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EFFECTS OF LATERAL STEPPING GAIT AND DUAL TASKING DURING TREADMILL WALKING IN HEALTHY YOUNG AND OLDER ADULTS

  • Published Date:

    Apr 2017

  • Source:
    Biomed Sci Instrum. 53:359-366
  • Language:
    English
Filetype[PDF-854.70 KB]


Details:
  • Alternative Title:
    Biomed Sci Instrum
  • Description:
    Previous studies on lateral stepping gait have demonstrated decreased variability and also decreased involvement of central nervous system's active control in the direction of progression. This study sought to further explore this notion through the variability of stride interval time series (SIT) and signal magnitude difference time series (SMD) while forward and lateral walking using an inertial sensor mounted at the sternum. Additionally, this study also explored the effects of dual-tasking on forward and lateral walking variability. Seven young (age 22.6±2.5 years) and seven old participants (age 71.14±6.5 years) were recruited for this study. Participants performed forward and lateral walking on treadmill at their preferred speed with and without dual tasking. The dual task provided was a mental arithmetic task (counting backwards from a random provided number by subtracting the number three). We found that complexity of stride interval time series decreased significantly during lateral walking in both young and older adults (p=0.01). We also found lateral walking affected both young and elderly and the complexity of signal magnitude differences in angular velocity signals reduced (p=0.01) than that at forward walking. We also found significant interaction effects in complexity of SMD signals between direction of progression and age groups. Furthermore, it was also found that dual-tasking affected both forward and lateral walking and both age groups by decreasing fractal properties in SMD (p=0.02). This study explored the complexity (approximate entropy and multiscale entropy) of temporal structure of movement as well as magnitudes of angular velocities and found that there is loss of complexity in both young and older adults due to lateral walking. We also found dual-tasking induced anti-persistence in angular velocities.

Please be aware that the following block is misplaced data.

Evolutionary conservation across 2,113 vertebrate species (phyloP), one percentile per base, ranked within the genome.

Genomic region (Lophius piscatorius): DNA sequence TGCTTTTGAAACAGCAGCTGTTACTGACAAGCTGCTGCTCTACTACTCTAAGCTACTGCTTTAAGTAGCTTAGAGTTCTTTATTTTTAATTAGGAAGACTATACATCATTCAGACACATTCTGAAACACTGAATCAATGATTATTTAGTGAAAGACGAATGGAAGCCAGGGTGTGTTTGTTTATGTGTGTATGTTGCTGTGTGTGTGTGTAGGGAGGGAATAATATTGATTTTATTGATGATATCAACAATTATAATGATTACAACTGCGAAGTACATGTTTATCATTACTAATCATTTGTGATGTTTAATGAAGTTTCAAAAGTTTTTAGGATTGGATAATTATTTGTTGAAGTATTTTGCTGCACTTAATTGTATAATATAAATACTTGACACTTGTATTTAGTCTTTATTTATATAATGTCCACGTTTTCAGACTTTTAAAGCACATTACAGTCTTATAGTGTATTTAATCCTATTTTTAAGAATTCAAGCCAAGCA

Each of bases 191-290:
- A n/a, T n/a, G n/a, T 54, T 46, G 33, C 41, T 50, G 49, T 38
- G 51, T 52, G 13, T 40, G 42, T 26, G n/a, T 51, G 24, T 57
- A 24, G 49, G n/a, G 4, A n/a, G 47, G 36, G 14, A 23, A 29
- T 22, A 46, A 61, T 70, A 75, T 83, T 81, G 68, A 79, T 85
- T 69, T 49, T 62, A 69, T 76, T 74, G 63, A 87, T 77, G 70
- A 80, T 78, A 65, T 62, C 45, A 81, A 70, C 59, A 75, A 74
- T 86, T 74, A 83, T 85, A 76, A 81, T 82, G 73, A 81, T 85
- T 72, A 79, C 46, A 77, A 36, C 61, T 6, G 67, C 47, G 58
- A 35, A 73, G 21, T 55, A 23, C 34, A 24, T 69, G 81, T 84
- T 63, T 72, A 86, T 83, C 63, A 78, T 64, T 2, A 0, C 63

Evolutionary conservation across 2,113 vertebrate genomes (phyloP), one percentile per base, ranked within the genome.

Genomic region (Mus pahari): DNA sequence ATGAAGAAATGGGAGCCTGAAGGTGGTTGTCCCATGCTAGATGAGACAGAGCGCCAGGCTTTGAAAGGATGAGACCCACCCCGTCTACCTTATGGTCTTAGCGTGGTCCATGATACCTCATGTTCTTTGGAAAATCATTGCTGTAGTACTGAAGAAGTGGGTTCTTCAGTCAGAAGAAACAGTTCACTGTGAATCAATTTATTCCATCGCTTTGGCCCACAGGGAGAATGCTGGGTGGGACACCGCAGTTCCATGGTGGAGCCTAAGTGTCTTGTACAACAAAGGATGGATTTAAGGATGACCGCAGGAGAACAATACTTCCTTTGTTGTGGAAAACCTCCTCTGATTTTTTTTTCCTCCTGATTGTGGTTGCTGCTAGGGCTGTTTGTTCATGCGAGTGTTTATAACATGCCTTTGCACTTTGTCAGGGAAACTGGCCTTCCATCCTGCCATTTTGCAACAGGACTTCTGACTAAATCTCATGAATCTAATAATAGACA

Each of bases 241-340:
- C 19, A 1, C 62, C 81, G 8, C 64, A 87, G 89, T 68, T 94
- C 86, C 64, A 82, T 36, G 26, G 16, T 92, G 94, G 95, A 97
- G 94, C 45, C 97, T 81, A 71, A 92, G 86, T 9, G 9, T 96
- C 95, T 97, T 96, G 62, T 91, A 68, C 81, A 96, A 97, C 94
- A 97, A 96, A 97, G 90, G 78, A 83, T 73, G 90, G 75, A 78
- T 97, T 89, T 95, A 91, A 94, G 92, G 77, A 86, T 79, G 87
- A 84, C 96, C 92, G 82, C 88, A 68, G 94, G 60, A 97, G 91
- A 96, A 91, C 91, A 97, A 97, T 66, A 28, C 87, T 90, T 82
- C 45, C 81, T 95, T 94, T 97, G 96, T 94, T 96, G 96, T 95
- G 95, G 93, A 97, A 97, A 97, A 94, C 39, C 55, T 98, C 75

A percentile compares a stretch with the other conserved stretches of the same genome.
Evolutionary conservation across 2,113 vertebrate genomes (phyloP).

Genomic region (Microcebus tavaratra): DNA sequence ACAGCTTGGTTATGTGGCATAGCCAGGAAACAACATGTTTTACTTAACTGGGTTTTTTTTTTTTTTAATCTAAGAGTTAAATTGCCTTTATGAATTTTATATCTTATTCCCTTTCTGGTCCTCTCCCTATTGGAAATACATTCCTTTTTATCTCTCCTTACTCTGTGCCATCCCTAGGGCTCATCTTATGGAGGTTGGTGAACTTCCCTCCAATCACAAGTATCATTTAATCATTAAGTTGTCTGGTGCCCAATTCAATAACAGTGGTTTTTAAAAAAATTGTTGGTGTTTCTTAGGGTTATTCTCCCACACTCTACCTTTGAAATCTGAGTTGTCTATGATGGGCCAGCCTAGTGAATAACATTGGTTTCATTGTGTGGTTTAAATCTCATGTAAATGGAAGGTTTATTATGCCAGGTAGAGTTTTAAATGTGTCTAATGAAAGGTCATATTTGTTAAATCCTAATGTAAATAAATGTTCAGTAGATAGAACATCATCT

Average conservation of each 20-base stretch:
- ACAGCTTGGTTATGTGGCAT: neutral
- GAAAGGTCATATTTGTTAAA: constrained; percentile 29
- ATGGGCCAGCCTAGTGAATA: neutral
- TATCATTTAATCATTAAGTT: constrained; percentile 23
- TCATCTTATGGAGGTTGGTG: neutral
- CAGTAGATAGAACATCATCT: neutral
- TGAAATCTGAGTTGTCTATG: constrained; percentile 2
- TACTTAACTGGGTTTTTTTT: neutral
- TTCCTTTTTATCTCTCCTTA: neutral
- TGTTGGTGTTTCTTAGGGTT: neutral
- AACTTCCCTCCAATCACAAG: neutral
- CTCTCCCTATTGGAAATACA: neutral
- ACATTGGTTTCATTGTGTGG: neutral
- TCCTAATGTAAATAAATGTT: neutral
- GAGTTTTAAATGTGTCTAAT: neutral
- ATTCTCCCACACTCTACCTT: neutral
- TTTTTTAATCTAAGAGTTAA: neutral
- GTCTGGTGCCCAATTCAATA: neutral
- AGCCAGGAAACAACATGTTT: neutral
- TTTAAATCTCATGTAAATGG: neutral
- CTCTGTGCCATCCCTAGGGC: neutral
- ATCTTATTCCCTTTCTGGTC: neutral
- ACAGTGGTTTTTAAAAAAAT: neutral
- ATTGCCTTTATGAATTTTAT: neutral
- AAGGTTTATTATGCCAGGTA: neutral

• Pubmed ID:
    32214529
  • Pubmed Central ID:
    PMC7094810
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